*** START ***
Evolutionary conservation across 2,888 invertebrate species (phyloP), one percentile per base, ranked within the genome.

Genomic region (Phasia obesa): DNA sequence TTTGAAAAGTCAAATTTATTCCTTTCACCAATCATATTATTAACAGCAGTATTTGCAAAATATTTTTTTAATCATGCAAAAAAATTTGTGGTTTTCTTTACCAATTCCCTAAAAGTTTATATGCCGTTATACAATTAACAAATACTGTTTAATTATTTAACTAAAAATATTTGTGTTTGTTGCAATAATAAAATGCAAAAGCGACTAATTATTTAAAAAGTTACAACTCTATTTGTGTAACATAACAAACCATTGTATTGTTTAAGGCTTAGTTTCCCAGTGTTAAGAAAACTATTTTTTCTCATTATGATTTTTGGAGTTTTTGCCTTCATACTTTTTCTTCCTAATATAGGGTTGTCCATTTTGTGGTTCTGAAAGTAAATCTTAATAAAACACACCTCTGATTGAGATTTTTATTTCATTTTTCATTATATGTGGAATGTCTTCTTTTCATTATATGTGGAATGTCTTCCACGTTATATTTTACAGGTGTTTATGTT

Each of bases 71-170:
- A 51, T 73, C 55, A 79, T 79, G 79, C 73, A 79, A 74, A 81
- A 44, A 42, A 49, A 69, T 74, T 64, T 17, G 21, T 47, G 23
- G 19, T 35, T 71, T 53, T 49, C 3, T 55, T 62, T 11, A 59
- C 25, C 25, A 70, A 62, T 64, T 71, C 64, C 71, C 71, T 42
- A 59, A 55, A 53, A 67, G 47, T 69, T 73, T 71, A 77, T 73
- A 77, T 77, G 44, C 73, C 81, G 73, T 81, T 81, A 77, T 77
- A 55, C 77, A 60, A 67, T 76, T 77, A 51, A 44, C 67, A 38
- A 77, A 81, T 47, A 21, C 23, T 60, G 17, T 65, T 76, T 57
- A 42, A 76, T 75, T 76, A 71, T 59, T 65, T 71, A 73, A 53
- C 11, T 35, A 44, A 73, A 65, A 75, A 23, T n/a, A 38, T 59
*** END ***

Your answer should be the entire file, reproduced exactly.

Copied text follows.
Evolutionary conservation across 2,888 invertebrate species (phyloP), one percentile per base, ranked within the genome.

Genomic region (Phasia obesa): DNA sequence TTTGAAAAGTCAAATTTATTCCTTTCACCAATCATATTATTAACAGCAGTATTTGCAAAATATTTTTTTAATCATGCAAAAAAATTTGTGGTTTTCTTTACCAATTCCCTAAAAGTTTATATGCCGTTATACAATTAACAAATACTGTTTAATTATTTAACTAAAAATATTTGTGTTTGTTGCAATAATAAAATGCAAAAGCGACTAATTATTTAAAAAGTTACAACTCTATTTGTGTAACATAACAAACCATTGTATTGTTTAAGGCTTAGTTTCCCAGTGTTAAGAAAACTATTTTTTCTCATTATGATTTTTGGAGTTTTTGCCTTCATACTTTTTCTTCCTAATATAGGGTTGTCCATTTTGTGGTTCTGAAAGTAAATCTTAATAAAACACACCTCTGATTGAGATTTTTATTTCATTTTTCATTATATGTGGAATGTCTTCTTTTCATTATATGTGGAATGTCTTCCACGTTATATTTTACAGGTGTTTATGTT

Each of bases 71-170:
- A 51, T 73, C 55, A 79, T 79, G 79, C 73, A 79, A 74, A 81
- A 44, A 42, A 49, A 69, T 74, T 64, T 17, G 21, T 47, G 23
- G 19, T 35, T 71, T 53, T 49, C 3, T 55, T 62, T 11, A 59
- C 25, C 25, A 70, A 62, T 64, T 71, C 64, C 71, C 71, T 42
- A 59, A 55, A 53, A 67, G 47, T 69, T 73, T 71, A 77, T 73
- A 77, T 77, G 44, C 73, C 81, G 73, T 81, T 81, A 77, T 77
- A 55, C 77, A 60, A 67, T 76, T 77, A 51, A 44, C 67, A 38
- A 77, A 81, T 47, A 21, C 23, T 60, G 17, T 65, T 76, T 57
- A 42, A 76, T 75, T 76, A 71, T 59, T 65, T 71, A 73, A 53
- C 11, T 35, A 44, A 73, A 65, A 75, A 23, T n/a, A 38, T 59